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Vizio TVs collected viewer data and sold it without consent. Was their punishment severe enough?




Vizio collected and sold the viewing data of its users without permission.
Vizio collected and sold the viewing data of its users without permission.
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You know the future has arrived when TVs start watching you back.

The Federal Trade Commission and the New Jersey Attorney General filed a lawsuit against Vizio, a smart TV company, for collecting and selling viewing data of its users without permission. Essentially, Vizio’s internet-connected TVs were gathering information about its customers that went far beyond what shows they were watching. 

Eriq Gardner, a senior editor at the Hollywood Reporter, wrote about the dispute. He explained to The Frame recently what claims were laid against Vizio by the FTC.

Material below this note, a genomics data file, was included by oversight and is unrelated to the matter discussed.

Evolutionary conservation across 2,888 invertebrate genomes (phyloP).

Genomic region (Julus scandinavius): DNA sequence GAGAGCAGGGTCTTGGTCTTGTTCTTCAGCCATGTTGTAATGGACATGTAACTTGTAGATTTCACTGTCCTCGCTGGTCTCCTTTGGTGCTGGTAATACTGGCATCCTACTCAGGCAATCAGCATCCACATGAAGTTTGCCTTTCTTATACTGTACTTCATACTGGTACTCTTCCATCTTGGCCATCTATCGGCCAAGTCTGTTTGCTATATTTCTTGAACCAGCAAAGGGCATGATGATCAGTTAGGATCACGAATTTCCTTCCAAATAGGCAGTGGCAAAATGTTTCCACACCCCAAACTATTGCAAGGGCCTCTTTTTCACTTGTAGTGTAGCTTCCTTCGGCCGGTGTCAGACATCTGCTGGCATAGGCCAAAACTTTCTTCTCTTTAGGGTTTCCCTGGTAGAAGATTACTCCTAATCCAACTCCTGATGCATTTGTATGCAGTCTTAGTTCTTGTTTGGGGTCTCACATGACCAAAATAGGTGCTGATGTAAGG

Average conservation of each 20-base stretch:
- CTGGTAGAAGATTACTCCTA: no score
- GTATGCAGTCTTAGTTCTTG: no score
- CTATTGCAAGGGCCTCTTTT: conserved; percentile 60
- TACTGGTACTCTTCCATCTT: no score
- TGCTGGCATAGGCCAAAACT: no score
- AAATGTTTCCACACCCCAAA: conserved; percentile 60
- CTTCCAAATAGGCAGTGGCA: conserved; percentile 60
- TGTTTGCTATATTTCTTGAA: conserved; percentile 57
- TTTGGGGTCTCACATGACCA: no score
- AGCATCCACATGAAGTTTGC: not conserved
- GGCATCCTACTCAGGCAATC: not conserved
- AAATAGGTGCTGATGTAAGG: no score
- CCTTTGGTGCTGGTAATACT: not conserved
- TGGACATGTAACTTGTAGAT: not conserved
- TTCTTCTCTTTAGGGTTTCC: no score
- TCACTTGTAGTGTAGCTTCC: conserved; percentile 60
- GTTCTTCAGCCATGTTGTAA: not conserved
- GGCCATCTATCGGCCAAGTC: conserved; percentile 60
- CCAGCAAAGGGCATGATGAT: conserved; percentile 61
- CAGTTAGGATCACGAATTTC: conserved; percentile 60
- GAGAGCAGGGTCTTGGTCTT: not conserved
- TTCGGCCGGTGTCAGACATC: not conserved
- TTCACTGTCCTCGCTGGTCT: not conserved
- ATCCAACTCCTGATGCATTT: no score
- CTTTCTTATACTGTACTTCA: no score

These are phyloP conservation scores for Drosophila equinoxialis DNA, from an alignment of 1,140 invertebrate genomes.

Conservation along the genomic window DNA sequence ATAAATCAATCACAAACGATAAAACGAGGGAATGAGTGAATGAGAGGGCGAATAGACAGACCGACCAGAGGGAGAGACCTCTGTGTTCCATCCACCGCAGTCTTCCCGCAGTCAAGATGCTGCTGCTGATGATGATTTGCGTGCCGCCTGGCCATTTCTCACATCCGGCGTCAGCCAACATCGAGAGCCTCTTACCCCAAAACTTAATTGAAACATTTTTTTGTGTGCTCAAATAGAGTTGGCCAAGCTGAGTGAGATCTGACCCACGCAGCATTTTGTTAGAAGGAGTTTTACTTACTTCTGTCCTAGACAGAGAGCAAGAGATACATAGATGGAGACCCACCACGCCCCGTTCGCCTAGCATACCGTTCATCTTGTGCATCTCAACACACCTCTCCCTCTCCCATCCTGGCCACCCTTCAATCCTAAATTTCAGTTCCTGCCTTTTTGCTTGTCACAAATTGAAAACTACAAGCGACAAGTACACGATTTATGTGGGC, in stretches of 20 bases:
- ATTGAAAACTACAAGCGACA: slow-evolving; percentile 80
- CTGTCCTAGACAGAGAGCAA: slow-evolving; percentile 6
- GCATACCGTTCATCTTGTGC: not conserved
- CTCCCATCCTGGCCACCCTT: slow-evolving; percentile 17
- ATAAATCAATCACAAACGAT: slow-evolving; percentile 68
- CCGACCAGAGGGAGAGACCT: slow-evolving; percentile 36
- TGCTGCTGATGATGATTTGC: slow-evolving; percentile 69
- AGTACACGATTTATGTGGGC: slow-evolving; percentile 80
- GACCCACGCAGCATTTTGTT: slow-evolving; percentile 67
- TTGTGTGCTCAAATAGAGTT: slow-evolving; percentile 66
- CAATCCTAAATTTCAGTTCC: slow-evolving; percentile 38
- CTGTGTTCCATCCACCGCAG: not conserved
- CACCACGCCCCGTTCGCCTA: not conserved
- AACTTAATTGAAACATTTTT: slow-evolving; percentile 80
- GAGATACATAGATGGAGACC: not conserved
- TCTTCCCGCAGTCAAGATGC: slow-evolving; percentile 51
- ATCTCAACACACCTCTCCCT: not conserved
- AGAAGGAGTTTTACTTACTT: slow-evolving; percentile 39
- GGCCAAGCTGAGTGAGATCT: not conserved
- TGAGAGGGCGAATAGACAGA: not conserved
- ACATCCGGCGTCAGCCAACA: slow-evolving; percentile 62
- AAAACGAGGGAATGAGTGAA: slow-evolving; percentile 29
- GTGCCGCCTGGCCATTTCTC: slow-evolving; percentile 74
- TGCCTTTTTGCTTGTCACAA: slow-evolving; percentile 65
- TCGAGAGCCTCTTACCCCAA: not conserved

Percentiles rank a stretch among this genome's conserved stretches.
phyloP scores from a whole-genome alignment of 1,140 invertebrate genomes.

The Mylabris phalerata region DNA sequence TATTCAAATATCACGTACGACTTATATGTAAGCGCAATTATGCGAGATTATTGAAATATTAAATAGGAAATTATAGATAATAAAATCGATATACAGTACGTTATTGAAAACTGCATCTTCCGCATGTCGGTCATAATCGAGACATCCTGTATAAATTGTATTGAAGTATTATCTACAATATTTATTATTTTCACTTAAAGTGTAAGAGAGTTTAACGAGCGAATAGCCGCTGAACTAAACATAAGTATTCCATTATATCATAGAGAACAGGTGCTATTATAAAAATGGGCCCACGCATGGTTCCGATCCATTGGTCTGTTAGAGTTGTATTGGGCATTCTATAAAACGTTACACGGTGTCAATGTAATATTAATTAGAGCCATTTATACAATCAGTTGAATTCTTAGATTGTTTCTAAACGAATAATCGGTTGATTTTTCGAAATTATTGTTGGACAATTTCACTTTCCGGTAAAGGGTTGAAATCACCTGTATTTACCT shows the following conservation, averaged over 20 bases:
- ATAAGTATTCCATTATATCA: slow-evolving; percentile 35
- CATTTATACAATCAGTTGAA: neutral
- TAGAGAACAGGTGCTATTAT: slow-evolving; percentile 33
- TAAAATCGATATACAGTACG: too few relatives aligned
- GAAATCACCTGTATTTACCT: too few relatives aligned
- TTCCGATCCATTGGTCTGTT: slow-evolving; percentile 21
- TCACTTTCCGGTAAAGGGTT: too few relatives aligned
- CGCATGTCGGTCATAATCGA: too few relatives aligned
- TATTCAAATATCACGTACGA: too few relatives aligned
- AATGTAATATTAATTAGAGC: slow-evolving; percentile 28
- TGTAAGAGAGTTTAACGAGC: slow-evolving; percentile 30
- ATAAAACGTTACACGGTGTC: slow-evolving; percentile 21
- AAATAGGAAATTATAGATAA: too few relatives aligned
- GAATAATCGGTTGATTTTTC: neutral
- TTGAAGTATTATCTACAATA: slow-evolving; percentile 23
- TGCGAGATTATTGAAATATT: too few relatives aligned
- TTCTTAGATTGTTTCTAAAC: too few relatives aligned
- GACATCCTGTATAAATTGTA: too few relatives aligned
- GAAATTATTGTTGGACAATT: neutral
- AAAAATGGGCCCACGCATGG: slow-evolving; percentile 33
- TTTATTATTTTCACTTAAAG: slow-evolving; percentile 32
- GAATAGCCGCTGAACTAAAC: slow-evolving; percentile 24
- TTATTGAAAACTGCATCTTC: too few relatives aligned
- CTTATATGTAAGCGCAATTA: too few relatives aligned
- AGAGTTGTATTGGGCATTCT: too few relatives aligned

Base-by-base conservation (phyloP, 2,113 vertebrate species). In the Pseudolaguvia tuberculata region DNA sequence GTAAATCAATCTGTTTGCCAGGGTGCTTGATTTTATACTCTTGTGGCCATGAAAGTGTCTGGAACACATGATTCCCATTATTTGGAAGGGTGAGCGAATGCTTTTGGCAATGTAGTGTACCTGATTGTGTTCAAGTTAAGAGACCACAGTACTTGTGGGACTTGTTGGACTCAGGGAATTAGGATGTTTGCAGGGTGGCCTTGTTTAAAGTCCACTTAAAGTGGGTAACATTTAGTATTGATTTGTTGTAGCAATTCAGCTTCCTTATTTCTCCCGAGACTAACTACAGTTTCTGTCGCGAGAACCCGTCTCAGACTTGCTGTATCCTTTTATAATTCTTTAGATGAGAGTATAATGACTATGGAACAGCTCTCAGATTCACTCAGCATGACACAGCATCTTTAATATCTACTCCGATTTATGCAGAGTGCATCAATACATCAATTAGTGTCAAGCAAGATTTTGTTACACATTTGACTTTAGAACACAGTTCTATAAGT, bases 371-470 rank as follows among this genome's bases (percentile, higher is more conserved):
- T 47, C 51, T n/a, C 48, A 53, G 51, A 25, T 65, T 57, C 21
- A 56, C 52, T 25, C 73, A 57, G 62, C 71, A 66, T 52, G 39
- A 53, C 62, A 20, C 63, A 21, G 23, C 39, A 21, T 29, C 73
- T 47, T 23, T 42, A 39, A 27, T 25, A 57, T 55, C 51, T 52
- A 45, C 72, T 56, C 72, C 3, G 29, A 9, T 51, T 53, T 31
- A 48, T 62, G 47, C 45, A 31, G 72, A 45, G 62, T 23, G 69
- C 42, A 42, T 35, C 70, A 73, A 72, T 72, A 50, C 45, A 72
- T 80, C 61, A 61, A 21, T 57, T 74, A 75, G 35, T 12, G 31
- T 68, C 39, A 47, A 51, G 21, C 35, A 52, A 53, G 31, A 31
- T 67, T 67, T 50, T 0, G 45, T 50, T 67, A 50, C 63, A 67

They were both derivations of unfair trade practices, which just basically means that consumers were lied to or there were misrepresentations along the way. But as one commissioner at the FTC put it, what's the concrete injury here?

Gardner refers to commissioner Maureen K. Ohlhausen who was recently sworn in by President Trump as acting chair of the Federal Trade Commission. Gardener noted that in a statement she published, it was unclear what actions the FTC would take to determine whether the data collected by Vizio constitutes "substantial injury." Gardner says:

There are a lot of theoretical harms but there's no evidence so far that companies are tracking viewerships in this matter. It's just out there. The question is, should the government do anything about it?

On Monday, the FTC announced it had reached a settlement for more than $2 million with Vizio. But the Vizio case may be just one example of how so-called smart technology can start to emulate Big Brother from George Orwell’s “1984."



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